Creative Space Beijing
A warm welcome from China’s design community.
Last October, a group of people on our product team moved across the globe to Beijing, where they are currently working on new products for China and building developments within our app to improve global experiences. While our Beijing office houses teams like marketing, PR, community, partnerships, public policy and legal counsel, this was the first time a product design team was established in the office.
Having a product team on the ground allows us to work much more closely and quickly across disciplines. In our first few weeks there, we had the opportunity to visit fellow teams of designers at leading local tech companies. Didi Chuxing, Baidu and PPZuche are three such companies that are helping to define what emerging design means within the Chinese market. During this time, we also hosted our first Creative Space event in China. Through these experiences, we exchanged many heartwarming and funny stories about the product development process, and had some great conversations about the future of design in China.
Since it’s founding in 2012, Didi has grown to become the largest ride-sharing platform in China. Our conversations with the team at Didi ranged from the story of Airbnb’s founding to the ways we work to maintain strong culture within growing design teams, and the benefits and challenges of a universal design language system. One topic that really resonated with our team during this visit was our shared dedication to long-term brand value.
In a competitive landscape like China, it’s easy to become singularly focused on building out competitive features and subsidizing growth. While these are important considerations in the short-term, investing in building brand differentiation is also important for long-term success. We were impressed by Didi’s design-led initiatives like their rebrand, the environment design of their offices and Didi’s very own swag store. Not only do these design projects embody and evangelize their brand, they also play a part in making Didi a unique and interesting place to work.
Baidu is the largest search engine in China. We met with six designers and researchers from the Baidu design team one rainy afternoon to share perspectives on team culture and universal design. The Baidu campus was as impressive as one might expect– complete with futuristic security turnstiles that use facial recognition software.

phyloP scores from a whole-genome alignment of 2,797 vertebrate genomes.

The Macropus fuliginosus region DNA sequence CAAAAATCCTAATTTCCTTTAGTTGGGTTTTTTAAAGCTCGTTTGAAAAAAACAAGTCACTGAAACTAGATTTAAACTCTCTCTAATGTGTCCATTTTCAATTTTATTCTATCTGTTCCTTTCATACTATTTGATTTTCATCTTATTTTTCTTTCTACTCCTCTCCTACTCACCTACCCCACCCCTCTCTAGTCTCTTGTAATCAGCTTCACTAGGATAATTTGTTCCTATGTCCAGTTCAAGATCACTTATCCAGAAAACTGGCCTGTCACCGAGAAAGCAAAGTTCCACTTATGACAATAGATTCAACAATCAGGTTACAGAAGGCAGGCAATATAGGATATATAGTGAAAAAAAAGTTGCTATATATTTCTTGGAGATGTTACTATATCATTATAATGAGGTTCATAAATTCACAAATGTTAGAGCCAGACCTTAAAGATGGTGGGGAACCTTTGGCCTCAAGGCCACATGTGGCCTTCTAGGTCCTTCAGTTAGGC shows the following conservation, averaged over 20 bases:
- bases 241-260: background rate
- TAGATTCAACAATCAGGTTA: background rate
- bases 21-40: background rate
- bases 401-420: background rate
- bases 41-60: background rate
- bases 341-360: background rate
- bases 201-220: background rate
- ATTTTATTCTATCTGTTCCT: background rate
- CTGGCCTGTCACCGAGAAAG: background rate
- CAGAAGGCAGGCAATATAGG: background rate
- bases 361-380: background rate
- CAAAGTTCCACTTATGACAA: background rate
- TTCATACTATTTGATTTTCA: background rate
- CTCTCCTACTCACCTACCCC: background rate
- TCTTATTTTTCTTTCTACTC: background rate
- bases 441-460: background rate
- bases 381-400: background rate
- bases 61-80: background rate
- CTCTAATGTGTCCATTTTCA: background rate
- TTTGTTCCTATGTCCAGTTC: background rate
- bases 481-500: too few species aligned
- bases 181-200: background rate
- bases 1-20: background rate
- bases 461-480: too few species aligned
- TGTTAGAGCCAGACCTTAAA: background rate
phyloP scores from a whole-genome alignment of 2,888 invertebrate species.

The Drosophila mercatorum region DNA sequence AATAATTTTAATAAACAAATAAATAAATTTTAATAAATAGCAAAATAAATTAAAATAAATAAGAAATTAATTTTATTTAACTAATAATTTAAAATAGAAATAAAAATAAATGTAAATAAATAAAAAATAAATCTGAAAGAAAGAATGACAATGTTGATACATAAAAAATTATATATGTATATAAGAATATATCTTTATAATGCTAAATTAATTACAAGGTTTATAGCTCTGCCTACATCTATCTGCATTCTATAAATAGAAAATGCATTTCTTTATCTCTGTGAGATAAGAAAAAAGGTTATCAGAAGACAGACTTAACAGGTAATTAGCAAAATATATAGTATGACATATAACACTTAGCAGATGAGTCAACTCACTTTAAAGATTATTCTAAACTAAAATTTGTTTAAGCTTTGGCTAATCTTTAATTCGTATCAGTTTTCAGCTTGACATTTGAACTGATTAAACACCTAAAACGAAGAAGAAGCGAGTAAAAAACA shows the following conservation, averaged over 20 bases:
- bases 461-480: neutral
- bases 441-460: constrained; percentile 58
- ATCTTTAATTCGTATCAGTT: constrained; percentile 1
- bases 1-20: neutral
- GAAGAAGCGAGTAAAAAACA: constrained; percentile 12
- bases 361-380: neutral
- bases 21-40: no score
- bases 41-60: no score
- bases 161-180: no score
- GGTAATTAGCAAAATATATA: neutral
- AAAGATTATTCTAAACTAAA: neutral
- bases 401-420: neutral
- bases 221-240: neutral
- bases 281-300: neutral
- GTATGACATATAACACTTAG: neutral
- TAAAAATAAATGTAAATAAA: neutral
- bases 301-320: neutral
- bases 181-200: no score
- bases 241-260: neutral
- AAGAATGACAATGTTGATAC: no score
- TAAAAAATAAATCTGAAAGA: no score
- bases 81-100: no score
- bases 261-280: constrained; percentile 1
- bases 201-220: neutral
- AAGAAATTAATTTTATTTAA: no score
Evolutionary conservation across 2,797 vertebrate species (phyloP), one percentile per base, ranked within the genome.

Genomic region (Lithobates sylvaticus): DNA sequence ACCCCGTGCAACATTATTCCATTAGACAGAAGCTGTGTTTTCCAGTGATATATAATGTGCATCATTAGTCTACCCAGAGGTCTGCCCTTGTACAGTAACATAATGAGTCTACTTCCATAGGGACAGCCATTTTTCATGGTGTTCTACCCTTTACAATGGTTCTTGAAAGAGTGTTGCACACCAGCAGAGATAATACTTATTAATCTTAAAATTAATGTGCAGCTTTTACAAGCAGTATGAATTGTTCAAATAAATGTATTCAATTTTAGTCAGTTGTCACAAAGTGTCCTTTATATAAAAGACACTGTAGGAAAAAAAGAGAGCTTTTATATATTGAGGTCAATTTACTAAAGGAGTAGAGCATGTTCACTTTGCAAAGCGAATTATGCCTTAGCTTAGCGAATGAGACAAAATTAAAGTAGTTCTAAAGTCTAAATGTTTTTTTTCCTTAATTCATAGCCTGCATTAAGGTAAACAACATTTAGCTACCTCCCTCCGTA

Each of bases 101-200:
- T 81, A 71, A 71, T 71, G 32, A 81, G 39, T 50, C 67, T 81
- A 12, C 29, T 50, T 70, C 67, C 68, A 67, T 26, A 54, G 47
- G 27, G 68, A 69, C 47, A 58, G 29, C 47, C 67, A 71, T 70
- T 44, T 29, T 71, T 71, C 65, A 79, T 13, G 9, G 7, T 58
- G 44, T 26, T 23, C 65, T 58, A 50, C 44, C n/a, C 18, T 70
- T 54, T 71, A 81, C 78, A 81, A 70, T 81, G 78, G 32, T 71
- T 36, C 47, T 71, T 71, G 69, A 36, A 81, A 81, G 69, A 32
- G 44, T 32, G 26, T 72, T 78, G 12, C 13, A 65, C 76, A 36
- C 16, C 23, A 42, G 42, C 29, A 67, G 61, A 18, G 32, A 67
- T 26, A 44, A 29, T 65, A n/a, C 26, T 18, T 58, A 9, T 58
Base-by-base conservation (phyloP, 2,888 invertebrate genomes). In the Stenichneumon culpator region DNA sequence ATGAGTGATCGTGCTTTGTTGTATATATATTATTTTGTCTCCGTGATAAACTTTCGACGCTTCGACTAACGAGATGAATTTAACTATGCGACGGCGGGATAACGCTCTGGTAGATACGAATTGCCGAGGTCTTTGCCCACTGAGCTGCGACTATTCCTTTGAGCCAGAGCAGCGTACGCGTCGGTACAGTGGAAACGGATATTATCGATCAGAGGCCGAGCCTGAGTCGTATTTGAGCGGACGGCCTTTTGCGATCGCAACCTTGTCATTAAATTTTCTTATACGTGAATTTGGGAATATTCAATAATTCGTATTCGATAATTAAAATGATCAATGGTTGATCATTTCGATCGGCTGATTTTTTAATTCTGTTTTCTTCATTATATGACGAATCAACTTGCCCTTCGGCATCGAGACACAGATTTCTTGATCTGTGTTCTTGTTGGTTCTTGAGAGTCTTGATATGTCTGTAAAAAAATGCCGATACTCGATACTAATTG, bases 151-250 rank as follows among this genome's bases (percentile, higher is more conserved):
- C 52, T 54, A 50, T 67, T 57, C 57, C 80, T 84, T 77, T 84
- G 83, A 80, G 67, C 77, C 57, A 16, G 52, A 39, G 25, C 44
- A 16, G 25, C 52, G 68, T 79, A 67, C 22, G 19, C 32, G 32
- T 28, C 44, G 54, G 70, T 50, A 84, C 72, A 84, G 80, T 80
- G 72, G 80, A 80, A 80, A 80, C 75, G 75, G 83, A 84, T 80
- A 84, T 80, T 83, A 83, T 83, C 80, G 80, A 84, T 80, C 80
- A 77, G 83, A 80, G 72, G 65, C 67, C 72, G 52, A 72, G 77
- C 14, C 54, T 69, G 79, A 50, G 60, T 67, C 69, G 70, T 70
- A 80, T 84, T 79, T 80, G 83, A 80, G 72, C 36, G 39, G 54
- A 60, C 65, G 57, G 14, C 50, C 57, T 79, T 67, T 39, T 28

Shaung, Baidu’s senior design architect for mobile, started off by sharing a bit about the culture of Baidu’s design teams and the work that they do. In the early days, Baidu’s design team was centralized, and maintaining a unified design identity was easy. As the company grew, teams were built up around product lines, losing the ability to meet and work as a group. It’s a challenge we know well at Airbnb— as we grow it becomes difficult to unite people across product disciplines. It was interesting to see the similar challenges that our two teams face, even though we’re working on opposite sides of the world. This visit provided a great opportunity to talk to the designers at Baidu in-depth about preserving a universal design language across teams embedded within so many product lines.
PPZuche is a leading car sharing platform in China. Similarly to Airbnb, building trust between car owners and the people who rent their cars, and bridging online and offline experiences is key to the success of the business. We talked to PPZuche’s design director, Rainie, about incorporating visual storyboarding as a part of their toolset.
In each Airbnb office, including Beijing, a storyboard of the host and guest journey is displayed for everyone to see. This storyboard is more than a beautifully illustrated representation of our mission to connect people across the globe; It’s a daily reminder of our role in facilitating offline experiences between people. Talking to Rainie and the team at PPZuche, we explored the ways in which each car and car owner on their platform are unique, and the importance of establishing the right expectations within their platform to minimize unwanted surprises in offline experiences.
Like Airbnb, so much of the PPZuche user experience takes place in the offline world. Understanding the importance of these experiences back in Airbnb’s early days, our founders actually went out with their cameras and personally took photographs of hundreds of homes to ensure that the photos on the platform accurately reflected our hosts’ homes. It was interesting to see PPZuche involved in the early stages of a similar program. Seeing the product before and after the development of PPZuche’s own photography program drove home the universality of our design challenges, and how much we can all learn from each other.
The welcome we received from designers and their teams in Beijing resulted in some wonderful conversations about the work that we do as designers and the experiences it facilitates.
A dinner gathering
To give special thanks those who welcomed us in Beijing, we hosted an intimate dinner with twelve design and research leads from companies including Didi, Baidu, PPZuche, Alibaba, Microsoft and WePiao. It was the first international edition of our Creative Space series, hosted in an Airbnb that truly embodies what Beijing architecture is all about.
The evening started off with appetizers in the living room, where our head of experience design, Katie Dill, shared a bit about the design culture and process at Airbnb. This sparked some great conversations about the structure of design teams, the tradeoffs of generalists vs. specialists and what designers from different companies are implementing within their own teams.
These discussions continued as we gathered around the dining room table for dinner. We are so glad to have hosted this evening where designers from opposite sides of the globe came together and shared perspectives over a community meal in a welcoming local space.